With the upcoming election just over a week away all parties are pulling their biggest promissory punches, Kevin Rudd’s latest pledge is for the much-speculated high-speed rail network on the country’s east coast.

The proposition has been made by politicians from all sides over the years, with the current PM’s idea the latest in the series. This iteration would see a link between major east coast centres of Brisbane, Sydney, Canberra and Melbourne, costing around $114 billion with a completion date of 2053.

The pledge from the PM said he would legislate to protect the 1,748-kilometre corridor for the project and to establish a new High Speed Rail Authority. The Authority would also be given $52 million to determine the route of the track, locations of stations and other negotiations.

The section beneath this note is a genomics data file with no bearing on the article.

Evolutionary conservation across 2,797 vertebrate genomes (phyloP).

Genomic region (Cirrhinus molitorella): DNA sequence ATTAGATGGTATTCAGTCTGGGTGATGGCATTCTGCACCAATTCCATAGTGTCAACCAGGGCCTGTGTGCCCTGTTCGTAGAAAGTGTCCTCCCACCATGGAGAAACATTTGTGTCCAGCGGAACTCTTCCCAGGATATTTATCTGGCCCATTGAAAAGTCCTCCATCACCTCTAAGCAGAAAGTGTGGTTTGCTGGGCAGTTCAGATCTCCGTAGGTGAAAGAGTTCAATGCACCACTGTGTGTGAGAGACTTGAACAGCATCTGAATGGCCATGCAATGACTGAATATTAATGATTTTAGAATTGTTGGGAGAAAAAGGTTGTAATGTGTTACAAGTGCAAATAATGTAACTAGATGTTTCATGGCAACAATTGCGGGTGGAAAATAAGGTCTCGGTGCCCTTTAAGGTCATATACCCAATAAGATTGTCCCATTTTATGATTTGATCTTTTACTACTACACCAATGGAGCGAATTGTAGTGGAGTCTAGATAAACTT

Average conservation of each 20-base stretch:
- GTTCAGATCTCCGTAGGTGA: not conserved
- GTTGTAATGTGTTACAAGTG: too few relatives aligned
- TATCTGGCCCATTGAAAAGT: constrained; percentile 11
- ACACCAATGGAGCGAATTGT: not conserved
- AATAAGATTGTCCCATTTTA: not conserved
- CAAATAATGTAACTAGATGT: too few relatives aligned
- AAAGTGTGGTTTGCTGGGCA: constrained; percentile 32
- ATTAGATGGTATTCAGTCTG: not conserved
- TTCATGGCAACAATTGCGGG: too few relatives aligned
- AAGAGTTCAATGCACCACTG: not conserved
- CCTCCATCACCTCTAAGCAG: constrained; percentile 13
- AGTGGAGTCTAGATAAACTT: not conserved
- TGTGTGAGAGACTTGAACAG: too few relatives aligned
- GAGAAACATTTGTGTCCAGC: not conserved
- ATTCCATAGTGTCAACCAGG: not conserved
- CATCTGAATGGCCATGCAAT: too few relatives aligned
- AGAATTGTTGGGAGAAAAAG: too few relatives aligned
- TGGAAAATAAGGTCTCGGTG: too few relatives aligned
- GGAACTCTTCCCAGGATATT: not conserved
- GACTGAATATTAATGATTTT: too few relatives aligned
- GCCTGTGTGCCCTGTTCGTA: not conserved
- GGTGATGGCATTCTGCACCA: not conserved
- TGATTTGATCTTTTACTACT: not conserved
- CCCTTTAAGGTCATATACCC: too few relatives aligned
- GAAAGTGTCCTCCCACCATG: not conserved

Estimated figures in the announcement overnight said the rail would be used by 83.6 million passengers per year. They would travel in airline style seating with in-built computers for passengers and 350 km/h speeds cutting the trip from Brisbane to Sydney to just three hours.

The plan seems focussed on the current metropolitan centres of the country, to the neglect of the thousands of kilometres of east coast north of Brisbane and west from Melbourne to Adelaide. It also fails to counter the claims that these metropolitan areas already have adequate highway and rail infrastructure, and that such funds could be better spent upgrading the regional highways and non-existent rail services for most of the rest of the country.